Karachi: Agha Salman picked up only two wickets over eight innings in the six previous tests. Therefore, when Pakistan was asked for fielding by New Zealand in the second Test at the National Stadium here on Monday, the 29-year-old playing as a batting player all-rounder- – would have stood no chance to be the main attraction of the day for New Zealand on an opening day.
Pakistan had opted for three pacers on a surface with some green. Salman was supposed to assist the starting spinner, Abrar Ahmed. But it was Salman’s off-break bowler who played the leading role: Salman’s 355-run figures up to the time of the match resulted in Pakistan taking a step off New Zealand and leaving them at 309-6 at the end of the match.
And with a broad smile, Salman attended the press conference to review the day’s activities.
As the second spin option, I did recognize when the team announced that I would have some responsibility. “But I try to contribute as much as I can, whether it’s with the bat or the ball.”
Salman gave New Zealand a wobble after captain Babar Azam repeatedly and comprehensively beat the bowler. The primary victim was New Zealand’s century-maker Devon Conway before he followed with the wickets Daryl Mitchell and Henry Nicholls when the hosts fell to the top of the order at 234-1 just after tea.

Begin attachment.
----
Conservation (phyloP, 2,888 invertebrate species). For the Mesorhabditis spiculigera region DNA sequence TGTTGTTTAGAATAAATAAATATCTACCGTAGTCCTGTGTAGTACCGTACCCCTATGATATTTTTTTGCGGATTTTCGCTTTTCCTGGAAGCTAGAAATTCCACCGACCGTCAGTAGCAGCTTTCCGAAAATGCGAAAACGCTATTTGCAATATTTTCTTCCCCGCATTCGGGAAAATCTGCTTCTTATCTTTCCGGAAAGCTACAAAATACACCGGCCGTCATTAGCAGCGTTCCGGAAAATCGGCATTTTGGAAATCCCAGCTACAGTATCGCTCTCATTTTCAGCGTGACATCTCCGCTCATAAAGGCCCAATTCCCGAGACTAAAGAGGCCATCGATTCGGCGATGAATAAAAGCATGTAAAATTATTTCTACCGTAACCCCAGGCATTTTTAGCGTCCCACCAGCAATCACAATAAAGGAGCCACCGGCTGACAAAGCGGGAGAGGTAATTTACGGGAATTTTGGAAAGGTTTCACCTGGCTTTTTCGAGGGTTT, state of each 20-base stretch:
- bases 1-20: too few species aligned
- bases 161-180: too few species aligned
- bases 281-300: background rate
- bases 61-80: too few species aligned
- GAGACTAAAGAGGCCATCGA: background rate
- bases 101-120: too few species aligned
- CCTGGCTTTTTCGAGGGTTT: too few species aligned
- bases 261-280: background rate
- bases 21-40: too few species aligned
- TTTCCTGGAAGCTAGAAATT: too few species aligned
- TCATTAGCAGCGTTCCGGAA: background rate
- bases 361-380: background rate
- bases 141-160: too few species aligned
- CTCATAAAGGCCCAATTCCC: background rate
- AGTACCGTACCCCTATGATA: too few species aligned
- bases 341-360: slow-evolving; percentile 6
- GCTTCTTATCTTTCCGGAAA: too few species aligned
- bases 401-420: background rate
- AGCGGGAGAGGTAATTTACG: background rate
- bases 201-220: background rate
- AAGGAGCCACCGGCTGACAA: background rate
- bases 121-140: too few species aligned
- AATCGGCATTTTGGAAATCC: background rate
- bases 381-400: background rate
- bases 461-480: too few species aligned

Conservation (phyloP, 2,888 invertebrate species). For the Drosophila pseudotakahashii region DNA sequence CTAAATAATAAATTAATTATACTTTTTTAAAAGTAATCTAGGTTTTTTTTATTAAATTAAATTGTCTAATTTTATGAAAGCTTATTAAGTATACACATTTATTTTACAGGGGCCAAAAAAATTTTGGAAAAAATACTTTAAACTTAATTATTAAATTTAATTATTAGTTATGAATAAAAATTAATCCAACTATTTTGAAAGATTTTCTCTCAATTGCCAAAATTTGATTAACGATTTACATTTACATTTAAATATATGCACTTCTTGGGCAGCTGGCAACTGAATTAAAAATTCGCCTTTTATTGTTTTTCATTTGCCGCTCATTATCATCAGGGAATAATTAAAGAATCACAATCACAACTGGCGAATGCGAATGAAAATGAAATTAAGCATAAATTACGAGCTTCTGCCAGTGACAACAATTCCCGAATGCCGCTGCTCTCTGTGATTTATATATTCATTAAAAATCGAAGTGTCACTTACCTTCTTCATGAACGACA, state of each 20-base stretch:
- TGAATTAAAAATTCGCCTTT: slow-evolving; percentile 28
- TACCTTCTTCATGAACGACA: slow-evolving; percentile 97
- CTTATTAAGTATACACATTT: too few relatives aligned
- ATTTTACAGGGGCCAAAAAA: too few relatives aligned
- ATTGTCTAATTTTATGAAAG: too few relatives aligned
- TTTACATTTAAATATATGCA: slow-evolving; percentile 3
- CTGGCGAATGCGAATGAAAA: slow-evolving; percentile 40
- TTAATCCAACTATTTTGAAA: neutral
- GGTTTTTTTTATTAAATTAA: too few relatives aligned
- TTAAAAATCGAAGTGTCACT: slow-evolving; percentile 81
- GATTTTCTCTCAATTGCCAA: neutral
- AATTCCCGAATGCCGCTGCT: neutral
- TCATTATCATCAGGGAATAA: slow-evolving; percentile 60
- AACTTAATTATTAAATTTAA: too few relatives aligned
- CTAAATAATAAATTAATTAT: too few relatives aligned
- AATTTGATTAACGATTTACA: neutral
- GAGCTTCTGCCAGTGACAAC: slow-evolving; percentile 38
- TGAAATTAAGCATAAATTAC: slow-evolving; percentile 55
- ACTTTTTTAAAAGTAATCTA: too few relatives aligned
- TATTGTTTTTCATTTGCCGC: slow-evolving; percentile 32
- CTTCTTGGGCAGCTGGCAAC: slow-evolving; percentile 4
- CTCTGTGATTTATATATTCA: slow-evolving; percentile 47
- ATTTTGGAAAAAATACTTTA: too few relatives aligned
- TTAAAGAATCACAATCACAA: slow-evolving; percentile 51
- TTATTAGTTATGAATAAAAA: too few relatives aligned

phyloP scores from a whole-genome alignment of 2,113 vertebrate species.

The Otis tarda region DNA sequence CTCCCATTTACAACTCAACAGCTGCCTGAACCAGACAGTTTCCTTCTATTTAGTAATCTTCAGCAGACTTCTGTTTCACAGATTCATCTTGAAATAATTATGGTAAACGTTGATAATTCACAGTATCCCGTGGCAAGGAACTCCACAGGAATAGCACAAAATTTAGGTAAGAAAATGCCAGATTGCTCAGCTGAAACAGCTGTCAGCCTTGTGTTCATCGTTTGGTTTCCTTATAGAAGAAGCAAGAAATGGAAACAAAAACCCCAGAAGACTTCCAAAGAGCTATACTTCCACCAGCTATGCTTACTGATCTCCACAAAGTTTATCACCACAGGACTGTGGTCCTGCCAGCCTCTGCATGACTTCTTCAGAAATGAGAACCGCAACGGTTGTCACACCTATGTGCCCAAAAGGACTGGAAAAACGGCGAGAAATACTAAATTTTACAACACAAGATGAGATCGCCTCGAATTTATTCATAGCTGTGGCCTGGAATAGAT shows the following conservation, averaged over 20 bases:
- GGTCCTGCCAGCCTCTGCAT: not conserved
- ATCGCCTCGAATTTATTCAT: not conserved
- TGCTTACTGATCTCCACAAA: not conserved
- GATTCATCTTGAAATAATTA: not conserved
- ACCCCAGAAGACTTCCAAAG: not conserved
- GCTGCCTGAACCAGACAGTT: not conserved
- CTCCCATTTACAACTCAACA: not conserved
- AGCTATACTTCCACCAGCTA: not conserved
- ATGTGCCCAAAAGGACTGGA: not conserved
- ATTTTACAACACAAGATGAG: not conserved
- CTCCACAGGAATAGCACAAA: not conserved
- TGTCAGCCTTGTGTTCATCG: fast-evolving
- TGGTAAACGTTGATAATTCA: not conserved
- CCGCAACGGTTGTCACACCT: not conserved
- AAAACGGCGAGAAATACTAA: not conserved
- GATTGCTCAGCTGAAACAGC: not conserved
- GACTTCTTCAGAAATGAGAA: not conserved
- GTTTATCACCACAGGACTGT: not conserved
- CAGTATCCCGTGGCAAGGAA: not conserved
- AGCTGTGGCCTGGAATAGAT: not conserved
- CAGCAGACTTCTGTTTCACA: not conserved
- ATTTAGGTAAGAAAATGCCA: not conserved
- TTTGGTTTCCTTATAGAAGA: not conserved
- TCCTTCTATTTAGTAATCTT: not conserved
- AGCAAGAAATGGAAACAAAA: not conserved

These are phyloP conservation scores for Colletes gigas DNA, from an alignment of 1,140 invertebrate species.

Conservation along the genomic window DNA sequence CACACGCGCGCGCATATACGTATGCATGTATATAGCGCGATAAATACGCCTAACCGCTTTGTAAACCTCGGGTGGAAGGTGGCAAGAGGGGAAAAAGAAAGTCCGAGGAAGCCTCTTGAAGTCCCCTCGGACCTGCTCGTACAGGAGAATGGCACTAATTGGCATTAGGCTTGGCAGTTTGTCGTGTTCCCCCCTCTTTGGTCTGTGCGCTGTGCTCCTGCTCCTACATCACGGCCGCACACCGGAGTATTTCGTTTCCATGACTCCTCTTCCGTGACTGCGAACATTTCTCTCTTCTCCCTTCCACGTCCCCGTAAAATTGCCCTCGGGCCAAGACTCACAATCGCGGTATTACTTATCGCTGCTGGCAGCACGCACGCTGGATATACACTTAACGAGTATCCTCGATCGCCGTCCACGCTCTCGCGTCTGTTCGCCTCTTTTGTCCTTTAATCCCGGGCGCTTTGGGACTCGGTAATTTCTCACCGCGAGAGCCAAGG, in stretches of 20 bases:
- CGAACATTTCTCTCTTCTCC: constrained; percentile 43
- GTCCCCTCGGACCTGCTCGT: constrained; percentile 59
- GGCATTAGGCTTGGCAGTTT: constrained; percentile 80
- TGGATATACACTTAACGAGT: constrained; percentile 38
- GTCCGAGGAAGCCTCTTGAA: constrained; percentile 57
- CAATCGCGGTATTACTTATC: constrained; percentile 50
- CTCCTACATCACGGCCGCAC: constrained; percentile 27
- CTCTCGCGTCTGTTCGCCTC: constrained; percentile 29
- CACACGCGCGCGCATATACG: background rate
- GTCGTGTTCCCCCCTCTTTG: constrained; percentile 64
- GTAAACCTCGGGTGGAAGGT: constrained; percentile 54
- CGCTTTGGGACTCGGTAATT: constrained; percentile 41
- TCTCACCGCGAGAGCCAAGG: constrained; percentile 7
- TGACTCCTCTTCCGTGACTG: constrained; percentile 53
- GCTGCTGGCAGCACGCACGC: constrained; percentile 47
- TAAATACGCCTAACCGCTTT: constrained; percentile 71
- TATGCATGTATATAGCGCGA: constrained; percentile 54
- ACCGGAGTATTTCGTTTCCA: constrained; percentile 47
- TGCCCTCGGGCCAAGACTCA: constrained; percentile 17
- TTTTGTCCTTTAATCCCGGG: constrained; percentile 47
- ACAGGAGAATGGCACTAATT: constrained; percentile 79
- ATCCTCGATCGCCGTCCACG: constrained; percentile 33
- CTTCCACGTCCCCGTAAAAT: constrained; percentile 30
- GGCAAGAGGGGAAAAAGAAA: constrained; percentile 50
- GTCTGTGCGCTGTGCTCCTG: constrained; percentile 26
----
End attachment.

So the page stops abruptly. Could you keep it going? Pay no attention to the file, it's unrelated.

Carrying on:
He attributed his spin show to the effort he’d put into nets. “I work with [head coach] Saqlain Mushtaq for long time periods during net sessions,” said the coach, “and I will continue doing this.”
Conway’s dismissal resulted from impressive glovework from Sarfraz Ahmed in front of the stumps. The wicket-keeper returned to the team to play for the first time at the beginning of 2019 in the opening Test match of the series. Sarfraz received criticism for making clumsy catches in the first game. But when Pakistan attempted to break through, he was in this position and hung the ball.
“Dropped catches are a part of the game and they can happen to anyone,” Salman said. Salman. “I did my best to throw in the right areas, keep a straight distance and line. I also think that we have to credit the bowling team for how they came back into our game.”
With 3 wickets, Salman made it to 100 wickets in first class. Prior to learning about it from a newspaper reporter, he was not aware of it.
“Now that you tell me, I feel good as it’s a milestone,” he added. And he’s not going to be stopping anytime shortly. “If I get a chance tomorrow, I’ll definitely try to go for a five-wicket haul, but I hope the pacers finish them off early.”